Kapp Singer, GH ’22, Design
Kyle Mazer, DC ’22, Inserts
Love is the stupidest, most beautiful thing. For me, I’ll know I’m in love the day I can scoop two fingers into a bowl of guacamole and feel no shame, because the person sitting across from me just wants to do it too and will, knowing we’ll both just laugh about it after. The fact that we’ll give up most anything, and spend our whole lives searching for nothing more than that, nothing more than chipless dips and laughs and for feeling like as long as you’re together the whole rest of the world could disintegrate, well that’s the stupidest thing I’ve ever heard. I mean, if I’m alone, I can eat the entire bowl of guacamole without a single chip and no one can say anything about it. If the world disintegrates, there’ll be no more guacamole. I can’t defend love, no one really can. I guess that’s what makes it beautiful, no?
Hamzah Jhaveri, TC ’22, Managing Editor
Earlier last week, I ordered a pair of pants on ASOS. They aren’t just any pants. No, these are sexy, vinyl, faux crocodile skin, black pants with inverse neon green stitching at the seams and around the pockets. They were certainly an impulse purchase, and I’ll probably return them once I try them on (knowing how most clothes I buy online end up disappointing my figure). But for now, I’m in love. As I await their delivery to my roommate’s P.O. box, I can’t seem to stop dreaming about them. To me, these perfect pants feel like a lover in a distant town, somebody I only know through correspondences. (The analogy holds if you swap love letters for FedEx’s automated delivery notifications). The pants arrive on Valentine’s Day, and I’ll pick them up first thing, as if they were that lover, finally arriving at the train station for a long-overdue weekend.
This seems petty, yes. Shallow, certainly. Materialistic, of course! But how is my commercial love of things, of fashion, of myself wearing things, feeling fashionable and sexy, any different from the money spent by couples on candle-lit dinners, shiny jewelry, chocolate boxes, and flowers? To me, it’s all consumption. And that’s not a bad thing. It’s not a shameful thing. After all, our conceptions of love, even self-love, are shaped by the inescapable forces of capitalism. We are consumers of emotions, even love, as much as we are consumers of sexy pants. And, to be clear, I don’t make purchases like these often. But for a special occasion, one that often has me feeling down or frustrated, I’ll allow myself to invest in the petty consumerism of our international day of love (and lust) and remind myself that it’s really only me I need to love (and feel sexy for).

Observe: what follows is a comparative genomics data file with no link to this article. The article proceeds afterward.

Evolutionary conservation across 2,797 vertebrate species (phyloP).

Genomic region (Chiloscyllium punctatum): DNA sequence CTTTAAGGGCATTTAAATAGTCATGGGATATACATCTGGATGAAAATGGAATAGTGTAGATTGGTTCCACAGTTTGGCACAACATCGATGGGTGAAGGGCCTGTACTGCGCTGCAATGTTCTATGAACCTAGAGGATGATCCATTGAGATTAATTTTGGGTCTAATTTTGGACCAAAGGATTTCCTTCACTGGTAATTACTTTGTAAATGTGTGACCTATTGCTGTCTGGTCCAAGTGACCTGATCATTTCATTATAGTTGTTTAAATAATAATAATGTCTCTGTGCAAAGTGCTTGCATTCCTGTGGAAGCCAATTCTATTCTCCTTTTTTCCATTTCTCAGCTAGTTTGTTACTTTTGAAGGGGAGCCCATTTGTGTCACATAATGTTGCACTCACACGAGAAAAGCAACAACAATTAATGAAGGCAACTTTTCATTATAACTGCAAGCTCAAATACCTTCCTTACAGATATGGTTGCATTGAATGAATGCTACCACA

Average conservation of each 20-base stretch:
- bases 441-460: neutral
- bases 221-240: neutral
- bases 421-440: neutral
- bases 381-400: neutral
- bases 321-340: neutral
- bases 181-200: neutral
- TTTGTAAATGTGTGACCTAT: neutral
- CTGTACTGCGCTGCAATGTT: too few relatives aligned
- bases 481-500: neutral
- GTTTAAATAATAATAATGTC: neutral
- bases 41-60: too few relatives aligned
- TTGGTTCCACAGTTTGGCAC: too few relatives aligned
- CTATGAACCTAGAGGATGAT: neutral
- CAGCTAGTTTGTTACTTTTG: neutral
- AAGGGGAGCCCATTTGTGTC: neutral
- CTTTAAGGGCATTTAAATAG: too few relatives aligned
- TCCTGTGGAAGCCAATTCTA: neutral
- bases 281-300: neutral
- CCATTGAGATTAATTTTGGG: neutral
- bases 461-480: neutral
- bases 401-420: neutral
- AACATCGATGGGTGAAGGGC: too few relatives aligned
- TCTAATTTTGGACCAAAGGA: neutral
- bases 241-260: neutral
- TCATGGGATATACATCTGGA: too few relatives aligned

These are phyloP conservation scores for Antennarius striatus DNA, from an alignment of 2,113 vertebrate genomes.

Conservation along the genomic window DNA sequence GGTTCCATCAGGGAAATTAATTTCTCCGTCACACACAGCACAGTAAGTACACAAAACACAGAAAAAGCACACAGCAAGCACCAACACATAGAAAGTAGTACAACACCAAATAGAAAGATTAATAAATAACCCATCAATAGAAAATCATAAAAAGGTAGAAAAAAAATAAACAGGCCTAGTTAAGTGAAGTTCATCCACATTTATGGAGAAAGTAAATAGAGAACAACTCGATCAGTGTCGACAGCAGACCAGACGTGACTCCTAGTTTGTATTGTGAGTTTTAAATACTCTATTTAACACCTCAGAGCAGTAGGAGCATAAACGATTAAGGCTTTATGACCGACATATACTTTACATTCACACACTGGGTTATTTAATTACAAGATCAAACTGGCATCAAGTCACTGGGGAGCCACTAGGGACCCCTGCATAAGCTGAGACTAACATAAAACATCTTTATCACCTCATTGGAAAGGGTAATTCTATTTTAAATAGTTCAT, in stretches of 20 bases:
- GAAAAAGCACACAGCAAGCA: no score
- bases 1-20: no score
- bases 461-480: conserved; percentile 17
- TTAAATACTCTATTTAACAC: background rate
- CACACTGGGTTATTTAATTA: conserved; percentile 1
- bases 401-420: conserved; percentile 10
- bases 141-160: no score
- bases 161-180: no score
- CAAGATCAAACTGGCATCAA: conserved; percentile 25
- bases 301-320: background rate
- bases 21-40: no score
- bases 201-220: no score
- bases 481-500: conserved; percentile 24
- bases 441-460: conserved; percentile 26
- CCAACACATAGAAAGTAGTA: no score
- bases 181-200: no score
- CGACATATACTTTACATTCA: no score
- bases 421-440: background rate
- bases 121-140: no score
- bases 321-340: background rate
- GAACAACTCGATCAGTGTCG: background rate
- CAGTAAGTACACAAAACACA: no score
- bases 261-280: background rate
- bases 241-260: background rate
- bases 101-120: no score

McKinsey Crozier, TD ’22, Culture
I made eleven valentines for one person. I printed exactly eleven pieces of paper, cut out eleven hearts, drew eleven chonky cats, and wrote eleven suggestive feline captions. I’m really feline you tonight. I’d say I don’t want you to be my Valentine, but I’d be lion. Of all types of OCD, I’m grateful to have the one that’s most romantic, the one that compels me to make someone eleven goddamn valentines, glitter and all. The number eleven ticks through my brain like a clock never reaching its destination, prime number becoming prime problem becoming prime Valentine material.
I imagine that the rhythm of eleven is everywhere, that we are all on eleven-eighths time, counting sidewalk cracks in multiples of eleven and kissing eleven times before we say goodbye. It makes sense: more is clearly more, eleven is more than one, and thus eleven, eleven, eleven is closer to perfection than one, one, one. They say that this is a disability—me and my elevens—but I would be overjoyed to receive eleven valentines with eleven hearts, eleven cats, and eleven captions. And somehow, that feels a little bit like love.
Adhya Beesam, MY ’22, Reviews
To me, love is like the McDonald’s Playplace: it’s easy to get in but impossible to get out. I’m someone who falls in love like how you fall asleep (slowly then all at once blah blah blah) and falls out of love like how you’d claw your way out of a coma. I catch feelings as easily as a 4th grader catches lice, but if lice were more terrifying and permanent. It’s bizarre: I could fall in love with the way that someone twirls a pencil between their fingers and can recall a beautiful laugh long after I forget what was funny in the first place. To others, love is something beautiful, rare, and fragile; to me, it’s picked up constantly and at the most random times. It sounds like a disease, and it truly is. However, it’s a disease that masks itself in the bubbly feeling of butterflies, the lingering afterglow of a 3 hour FaceTime, and the stumbling stutters following a well-timed wink. It’s fun, it’s flirty, it’s ultimately fatal.
Caramia Putman BF ’22, Culture
Birds freckle beautiful sky—which is to say all the sky. One night a bird flew into my room. I only caught glimpses of a pulsing shadow. I keep wishing for it to happen again. I wonder how many birds have passed while I was sleeping. I wonder if things that feel new to me were always around.
I’m happy as pimples sprout in the night. Freckles too raise on beautiful days—which is to say nearly every day. Strips of sock tans and dead skin on bare feet. I forgot how good summer could feel.